In all of human history, adulteration and fraud followed closely in the footsteps of new products, and herbs, spices and drugs are no exception. Even 2000 years ago, Pliny the Elder described adulteration. In ancient Athens, inspectors monitored the authenticity of wine. Scientific methods were first applied by Archimedes, and started to be utilized more by the end of the 17th century. In the 1850s, heightened public awareness and the demand for higher product quality raised anti-adulteration movements and increased enforcement.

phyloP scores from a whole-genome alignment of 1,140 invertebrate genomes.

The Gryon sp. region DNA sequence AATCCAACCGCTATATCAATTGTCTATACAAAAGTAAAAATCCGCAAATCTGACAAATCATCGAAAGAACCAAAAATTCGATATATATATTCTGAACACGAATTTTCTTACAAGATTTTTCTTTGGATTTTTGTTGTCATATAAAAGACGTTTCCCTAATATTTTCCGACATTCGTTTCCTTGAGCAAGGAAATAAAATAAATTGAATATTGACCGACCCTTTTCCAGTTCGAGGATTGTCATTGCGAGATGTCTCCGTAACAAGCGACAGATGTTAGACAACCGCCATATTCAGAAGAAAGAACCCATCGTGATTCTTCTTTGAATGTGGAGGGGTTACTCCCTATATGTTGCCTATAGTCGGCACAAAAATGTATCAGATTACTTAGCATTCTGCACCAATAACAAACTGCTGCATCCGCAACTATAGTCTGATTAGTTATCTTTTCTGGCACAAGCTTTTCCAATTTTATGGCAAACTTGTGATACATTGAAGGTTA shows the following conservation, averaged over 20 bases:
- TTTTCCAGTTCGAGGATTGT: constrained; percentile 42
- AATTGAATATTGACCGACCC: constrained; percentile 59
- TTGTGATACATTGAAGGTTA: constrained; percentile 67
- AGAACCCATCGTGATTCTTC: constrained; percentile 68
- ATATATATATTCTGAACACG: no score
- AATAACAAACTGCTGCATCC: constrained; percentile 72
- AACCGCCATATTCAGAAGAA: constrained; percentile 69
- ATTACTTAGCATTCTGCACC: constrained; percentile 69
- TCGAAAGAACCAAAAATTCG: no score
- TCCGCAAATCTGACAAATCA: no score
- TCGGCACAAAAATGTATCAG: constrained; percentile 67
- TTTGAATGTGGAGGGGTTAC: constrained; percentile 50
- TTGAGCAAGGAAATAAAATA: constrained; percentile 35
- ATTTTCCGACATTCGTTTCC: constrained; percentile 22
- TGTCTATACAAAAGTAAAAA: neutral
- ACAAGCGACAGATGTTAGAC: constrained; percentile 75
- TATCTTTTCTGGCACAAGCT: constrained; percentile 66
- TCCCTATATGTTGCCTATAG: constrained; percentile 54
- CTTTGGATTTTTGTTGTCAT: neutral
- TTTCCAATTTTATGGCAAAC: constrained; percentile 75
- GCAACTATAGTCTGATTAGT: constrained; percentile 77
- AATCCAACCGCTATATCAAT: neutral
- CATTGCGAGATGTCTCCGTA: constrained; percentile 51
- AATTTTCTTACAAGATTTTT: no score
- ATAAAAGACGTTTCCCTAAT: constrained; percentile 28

Due to health benefits, grape seed extract has become more and more popular. Cheaper plant extracts, for example peanut skin extract, show very similar results with chromatographic methods, and therefore adulteration of grape seed extract may remain undetected. The American Botanical Council’s Botanical Adulterants Prevention Program released a laboratory guidance document that reviews analytical methods for detecting adulteration of grape seed extract with proanthocyanidin-rich extracts from other botanical sources.
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